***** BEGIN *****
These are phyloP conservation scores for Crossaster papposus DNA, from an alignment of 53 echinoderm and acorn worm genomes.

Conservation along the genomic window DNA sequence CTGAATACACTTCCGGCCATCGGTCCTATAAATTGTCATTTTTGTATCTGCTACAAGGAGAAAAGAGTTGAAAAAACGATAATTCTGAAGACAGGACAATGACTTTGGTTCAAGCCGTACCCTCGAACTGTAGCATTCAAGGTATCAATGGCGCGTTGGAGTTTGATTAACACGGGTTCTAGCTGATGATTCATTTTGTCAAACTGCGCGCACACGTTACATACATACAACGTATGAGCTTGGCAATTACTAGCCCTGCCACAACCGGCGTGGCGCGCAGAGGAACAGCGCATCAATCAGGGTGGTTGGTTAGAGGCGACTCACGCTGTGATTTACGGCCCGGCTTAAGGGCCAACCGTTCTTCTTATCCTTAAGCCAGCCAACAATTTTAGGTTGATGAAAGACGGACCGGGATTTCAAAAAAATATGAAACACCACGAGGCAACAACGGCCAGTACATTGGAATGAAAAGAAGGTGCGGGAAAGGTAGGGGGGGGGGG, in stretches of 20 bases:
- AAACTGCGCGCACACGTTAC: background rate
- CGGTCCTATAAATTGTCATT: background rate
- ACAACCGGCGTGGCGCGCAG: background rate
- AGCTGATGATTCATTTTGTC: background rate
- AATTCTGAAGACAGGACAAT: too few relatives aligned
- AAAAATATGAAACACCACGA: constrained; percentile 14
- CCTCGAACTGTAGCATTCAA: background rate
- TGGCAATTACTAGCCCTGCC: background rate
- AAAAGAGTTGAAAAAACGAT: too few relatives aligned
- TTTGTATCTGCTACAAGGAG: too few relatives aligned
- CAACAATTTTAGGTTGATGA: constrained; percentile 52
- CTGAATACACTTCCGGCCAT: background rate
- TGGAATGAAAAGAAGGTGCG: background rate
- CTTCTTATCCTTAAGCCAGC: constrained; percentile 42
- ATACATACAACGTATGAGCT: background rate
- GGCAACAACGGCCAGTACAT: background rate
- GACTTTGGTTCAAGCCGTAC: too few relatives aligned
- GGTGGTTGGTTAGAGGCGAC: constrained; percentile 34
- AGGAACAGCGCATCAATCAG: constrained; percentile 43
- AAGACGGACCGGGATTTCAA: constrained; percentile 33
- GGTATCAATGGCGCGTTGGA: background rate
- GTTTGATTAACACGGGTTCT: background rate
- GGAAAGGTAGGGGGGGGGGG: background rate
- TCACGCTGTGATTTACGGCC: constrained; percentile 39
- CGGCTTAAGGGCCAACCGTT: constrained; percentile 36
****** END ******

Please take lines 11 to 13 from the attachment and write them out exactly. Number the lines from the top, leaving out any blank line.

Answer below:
- AAAAGAGTTGAAAAAACGAT: too few relatives aligned
- TTTGTATCTGCTACAAGGAG: too few relatives aligned
- CAACAATTTTAGGTTGATGA: constrained; percentile 52